Bernie Halloran's New York Kittatinny and Western
November 15, 2014

See the layout - Photos by Bob Reid


Often one of the fringe benefits of going to a Potomac Division home layout tour is the opportunity to travel through hitherto unseen vistas, even if they’re mostly local. The latest one, on November 15th, involved a trip through rural southern Maryland on a bright, crisp, fall day, as the leaves were nearing the end of their annual color show, to Bernie Halloran’s home in Owings, MD, and his beautifully done free-lanced model set in northern New Jersey and southern New York: The New York, Kittaninny, and Western.

The NYK&W represents what I like to call the “less is more” philosophy of modeling, putting less emphasis on the trains themselves and more on re-creating the features of local areas through which they run, not that the railroad doesn’t have ample opportunities for operation; as the single track main line weaves around a sizable room, there are multiple industries for dropping off and picking up cars as well as several interchanges with the real railroads that once served the area: The CNJ, the LH&HR, the Susquehanna, and the NYO&W; there’s even a branch via Warwick NY to the New Haven at Campbell Hall. The railroad operates on DCC using the NCE system. The motive power is all first generation diesels, mostly New York Central in “lightning stripe” decor, but in colors other than the original black or gray; including one painted dark red, an example of “poetic license” in model railroading.

Bernie’s takes a somewhat different approach to the building of a model railroad as well, in that he completely finishes each section as he moves along - the bench work, the track, the ballast, applicable structures, trees, ground cover, and finally the backdrop – all done before seriously running trains on it (other than, I expect, for test purposes); this is why the railroad is about two thirds completed, with areas where there are no tracks yet or even bench work, but the two thirds that are finished really looks great. At the end of one aisle there’s a sweeping curve with a bridge around a replica of the Newark Reservoir and a photo nearby of the prototype to confirm its authenticity. Further along on that section is a cement plant with cement-dust covered hoppers parked in it; actually, most of his freight cars are appropriately weathered. In another section there’s a quarry with rock dust covering the ground that’s realistic looking enough to get me thinking that I should be wearing a respirator. Then there’s a kosher meat packing company that features a rabbi having a quiet conversation with the owner of the packing plant while a large group of cows in the nearby pens are having their own much more audible conversation utilizing a bovine soundtrack device. There’s even a model of the museum that houses a collection of the famous fluorescing stones native to the area along with some 1:1 samples of them. The layout room is finished, with a tiled floor, a drop ceiling, and well-positioned lighting over the railroad for maximum illumination. The whole project has been five years in the making, a not unreasonable time frame when you take into consideration the size of the layout and the meticulous attention to detail that Bernie has put into it.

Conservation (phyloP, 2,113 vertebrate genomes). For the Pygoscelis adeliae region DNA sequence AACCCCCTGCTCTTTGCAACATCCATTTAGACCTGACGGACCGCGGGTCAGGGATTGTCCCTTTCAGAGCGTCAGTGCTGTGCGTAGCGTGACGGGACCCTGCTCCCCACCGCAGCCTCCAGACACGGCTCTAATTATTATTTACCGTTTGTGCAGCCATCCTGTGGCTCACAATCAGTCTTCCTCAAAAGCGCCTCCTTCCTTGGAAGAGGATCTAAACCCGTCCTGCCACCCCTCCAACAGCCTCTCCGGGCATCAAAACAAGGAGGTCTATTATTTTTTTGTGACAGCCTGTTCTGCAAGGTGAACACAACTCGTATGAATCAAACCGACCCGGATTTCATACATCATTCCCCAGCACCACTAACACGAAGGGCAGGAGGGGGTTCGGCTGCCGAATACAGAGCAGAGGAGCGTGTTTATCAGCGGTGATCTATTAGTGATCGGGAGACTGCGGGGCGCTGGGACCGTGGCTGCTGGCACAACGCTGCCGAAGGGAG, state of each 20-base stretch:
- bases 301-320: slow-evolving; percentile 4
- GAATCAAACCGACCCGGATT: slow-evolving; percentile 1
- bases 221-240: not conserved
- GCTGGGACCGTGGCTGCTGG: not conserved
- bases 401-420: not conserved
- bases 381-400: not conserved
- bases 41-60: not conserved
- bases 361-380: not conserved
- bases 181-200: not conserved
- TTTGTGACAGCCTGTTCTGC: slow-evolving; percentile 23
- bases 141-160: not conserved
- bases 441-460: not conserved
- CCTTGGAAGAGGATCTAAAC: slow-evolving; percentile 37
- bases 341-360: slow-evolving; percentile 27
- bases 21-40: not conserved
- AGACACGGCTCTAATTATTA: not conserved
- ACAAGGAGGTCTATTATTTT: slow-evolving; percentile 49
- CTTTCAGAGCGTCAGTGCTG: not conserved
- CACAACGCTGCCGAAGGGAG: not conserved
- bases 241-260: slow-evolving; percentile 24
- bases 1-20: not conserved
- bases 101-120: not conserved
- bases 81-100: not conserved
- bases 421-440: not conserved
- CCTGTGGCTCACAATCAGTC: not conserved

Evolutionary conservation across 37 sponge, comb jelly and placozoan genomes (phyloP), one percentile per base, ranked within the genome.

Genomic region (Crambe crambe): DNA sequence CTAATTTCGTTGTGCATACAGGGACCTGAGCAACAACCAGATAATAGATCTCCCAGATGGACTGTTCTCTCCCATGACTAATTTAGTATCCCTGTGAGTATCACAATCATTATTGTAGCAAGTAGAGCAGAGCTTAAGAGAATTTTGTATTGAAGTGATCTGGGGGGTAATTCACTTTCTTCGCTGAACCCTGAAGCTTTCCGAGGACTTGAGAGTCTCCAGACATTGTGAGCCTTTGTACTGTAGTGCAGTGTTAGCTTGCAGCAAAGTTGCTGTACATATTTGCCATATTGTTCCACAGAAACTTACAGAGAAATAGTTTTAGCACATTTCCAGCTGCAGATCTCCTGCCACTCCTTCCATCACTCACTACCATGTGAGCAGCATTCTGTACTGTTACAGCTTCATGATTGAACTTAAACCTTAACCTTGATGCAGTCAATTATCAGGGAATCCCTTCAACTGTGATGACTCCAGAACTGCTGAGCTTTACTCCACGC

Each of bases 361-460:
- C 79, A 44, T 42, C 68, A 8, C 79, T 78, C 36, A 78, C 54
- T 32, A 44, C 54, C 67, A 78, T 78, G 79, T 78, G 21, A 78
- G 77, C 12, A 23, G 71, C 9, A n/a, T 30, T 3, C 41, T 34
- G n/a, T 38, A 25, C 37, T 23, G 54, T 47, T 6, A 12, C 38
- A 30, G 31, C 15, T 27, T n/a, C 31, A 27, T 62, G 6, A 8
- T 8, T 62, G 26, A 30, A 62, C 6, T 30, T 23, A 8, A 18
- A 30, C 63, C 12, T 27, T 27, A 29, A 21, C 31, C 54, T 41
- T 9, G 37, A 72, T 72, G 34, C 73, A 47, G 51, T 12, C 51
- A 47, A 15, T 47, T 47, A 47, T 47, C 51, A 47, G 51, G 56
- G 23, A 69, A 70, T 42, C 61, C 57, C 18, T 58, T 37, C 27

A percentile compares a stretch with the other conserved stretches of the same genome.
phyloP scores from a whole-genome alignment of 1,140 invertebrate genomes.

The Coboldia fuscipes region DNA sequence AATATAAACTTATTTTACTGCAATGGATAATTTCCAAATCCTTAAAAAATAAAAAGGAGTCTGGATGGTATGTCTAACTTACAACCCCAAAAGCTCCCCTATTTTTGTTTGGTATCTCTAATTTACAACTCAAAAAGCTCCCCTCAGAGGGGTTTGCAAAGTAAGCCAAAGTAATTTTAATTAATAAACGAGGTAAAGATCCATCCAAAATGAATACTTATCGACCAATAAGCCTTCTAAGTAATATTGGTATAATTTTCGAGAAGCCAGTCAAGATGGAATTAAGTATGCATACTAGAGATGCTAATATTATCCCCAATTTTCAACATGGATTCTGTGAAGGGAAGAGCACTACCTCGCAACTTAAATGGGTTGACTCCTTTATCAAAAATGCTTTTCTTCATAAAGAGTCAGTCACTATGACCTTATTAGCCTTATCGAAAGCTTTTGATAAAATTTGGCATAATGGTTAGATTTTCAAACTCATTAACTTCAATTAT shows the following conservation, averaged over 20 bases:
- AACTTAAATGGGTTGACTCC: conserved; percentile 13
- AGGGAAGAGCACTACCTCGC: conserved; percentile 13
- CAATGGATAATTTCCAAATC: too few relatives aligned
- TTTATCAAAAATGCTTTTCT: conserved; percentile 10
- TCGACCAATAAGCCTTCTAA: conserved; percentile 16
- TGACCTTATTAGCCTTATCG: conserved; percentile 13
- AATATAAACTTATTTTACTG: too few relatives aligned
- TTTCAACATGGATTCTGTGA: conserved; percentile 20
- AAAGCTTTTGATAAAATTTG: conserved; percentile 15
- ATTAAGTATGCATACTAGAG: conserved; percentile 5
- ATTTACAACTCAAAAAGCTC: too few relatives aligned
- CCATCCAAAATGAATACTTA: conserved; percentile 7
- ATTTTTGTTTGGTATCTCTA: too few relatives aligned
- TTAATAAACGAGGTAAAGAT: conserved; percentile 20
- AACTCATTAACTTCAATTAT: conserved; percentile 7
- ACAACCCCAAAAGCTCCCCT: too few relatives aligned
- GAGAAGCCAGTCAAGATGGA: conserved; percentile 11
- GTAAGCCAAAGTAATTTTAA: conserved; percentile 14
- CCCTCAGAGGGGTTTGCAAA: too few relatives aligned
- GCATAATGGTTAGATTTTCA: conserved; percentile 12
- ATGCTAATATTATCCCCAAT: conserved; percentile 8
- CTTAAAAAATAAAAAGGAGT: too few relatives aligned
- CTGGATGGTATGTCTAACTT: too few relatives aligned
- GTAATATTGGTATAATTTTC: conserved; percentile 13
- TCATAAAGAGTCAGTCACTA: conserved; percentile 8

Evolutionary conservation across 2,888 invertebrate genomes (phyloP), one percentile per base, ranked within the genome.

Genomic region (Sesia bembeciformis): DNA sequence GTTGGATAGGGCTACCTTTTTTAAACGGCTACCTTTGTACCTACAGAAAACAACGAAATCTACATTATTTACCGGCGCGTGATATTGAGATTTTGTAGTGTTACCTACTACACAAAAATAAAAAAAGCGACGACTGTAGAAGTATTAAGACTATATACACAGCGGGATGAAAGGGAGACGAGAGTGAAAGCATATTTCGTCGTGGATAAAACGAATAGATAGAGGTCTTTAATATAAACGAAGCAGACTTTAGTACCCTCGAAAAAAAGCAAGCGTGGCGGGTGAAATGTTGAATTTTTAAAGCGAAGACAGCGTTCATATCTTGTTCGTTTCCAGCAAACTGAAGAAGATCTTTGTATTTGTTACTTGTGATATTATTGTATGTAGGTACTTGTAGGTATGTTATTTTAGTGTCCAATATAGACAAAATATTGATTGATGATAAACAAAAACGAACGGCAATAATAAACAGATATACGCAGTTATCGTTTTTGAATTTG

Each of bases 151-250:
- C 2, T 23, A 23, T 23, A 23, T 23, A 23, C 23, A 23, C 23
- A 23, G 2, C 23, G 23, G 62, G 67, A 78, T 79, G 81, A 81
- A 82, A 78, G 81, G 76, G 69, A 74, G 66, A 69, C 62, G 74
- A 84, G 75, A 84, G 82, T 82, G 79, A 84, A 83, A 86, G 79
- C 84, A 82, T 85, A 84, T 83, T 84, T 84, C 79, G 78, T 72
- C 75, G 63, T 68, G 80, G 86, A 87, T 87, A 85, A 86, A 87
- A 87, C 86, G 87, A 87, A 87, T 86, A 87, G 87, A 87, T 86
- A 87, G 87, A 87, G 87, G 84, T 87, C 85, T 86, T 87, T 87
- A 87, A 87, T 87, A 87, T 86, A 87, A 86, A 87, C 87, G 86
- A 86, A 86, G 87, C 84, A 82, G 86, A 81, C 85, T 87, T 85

It was a very gratifying experience to see what can be done by someone who has the time, the talent, and the patience to build such an exceptional model railroad, and I’m really looking forward to seeing it when he’s finally completed it.

Bob Rosenberg